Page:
- Bionic leg is the result of a nine-year research effort led by Michael Goldfarb at Vanderbilt
- The world's first fully robotic leg allows amputees to run and navigate inclines naturally
- The technology was bought by Freedom Innovations and is slated to be released in 2014
- One of its first users is a young man who lost his leg in a shark attack in Florida
Craig Hutto lost his right leg in a shark attack when he was 16 years old.
Soon after that he became one of the first people to test out a new prosthetic leg created at Vanderbilt University. Researchers there have developed the first fully robotic artificial leg for above-knee amputees. The "bionic leg," as it is called, uses a variety of sensors and motors that replicate muscle and joint movement in a healthy limb.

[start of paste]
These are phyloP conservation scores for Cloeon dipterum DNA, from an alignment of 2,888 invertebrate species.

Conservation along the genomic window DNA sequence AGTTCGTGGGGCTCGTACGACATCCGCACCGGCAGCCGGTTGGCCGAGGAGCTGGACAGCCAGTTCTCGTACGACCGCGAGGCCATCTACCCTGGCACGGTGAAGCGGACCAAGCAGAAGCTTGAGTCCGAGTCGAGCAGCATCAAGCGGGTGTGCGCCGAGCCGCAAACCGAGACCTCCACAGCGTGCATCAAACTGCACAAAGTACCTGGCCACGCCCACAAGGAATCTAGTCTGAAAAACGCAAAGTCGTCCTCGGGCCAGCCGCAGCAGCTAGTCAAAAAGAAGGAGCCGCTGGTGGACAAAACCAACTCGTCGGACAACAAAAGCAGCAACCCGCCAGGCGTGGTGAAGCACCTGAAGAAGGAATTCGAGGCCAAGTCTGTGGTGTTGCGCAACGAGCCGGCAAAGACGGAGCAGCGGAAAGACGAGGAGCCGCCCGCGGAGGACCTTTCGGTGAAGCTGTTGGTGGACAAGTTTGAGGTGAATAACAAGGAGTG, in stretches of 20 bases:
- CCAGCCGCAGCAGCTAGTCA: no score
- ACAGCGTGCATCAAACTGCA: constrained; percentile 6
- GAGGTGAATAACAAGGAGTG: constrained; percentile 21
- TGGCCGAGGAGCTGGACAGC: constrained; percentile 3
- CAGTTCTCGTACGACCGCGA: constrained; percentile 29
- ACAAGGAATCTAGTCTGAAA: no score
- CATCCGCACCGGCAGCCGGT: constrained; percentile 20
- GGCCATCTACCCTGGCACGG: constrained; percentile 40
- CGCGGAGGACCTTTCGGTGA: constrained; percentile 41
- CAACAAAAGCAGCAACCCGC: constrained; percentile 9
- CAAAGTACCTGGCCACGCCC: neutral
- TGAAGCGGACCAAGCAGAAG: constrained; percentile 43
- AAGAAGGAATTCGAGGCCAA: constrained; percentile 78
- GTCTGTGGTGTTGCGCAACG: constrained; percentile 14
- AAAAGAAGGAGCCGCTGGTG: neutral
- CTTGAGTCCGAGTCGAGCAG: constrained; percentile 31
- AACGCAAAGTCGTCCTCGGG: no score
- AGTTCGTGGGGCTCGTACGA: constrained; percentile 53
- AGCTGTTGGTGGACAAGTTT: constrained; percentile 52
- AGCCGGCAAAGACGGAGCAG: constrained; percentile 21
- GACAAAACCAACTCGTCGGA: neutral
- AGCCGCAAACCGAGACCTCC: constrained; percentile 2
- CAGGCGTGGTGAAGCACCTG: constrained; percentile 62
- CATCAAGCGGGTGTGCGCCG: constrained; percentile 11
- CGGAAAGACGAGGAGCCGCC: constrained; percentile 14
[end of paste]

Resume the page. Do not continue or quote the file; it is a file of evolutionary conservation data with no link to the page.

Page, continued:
This mechanism creates a more natural stride and allows users to do things that are not possible with normal prosthesis, such as run or go up and down steps and inclines in a natural way.
While we're not quite at the point of "The Six Million Dollar Man" bionics, exoskeleton technology is starting to show real promise in helping people with disabilities.
Check out the video above to see the bionic leg in action.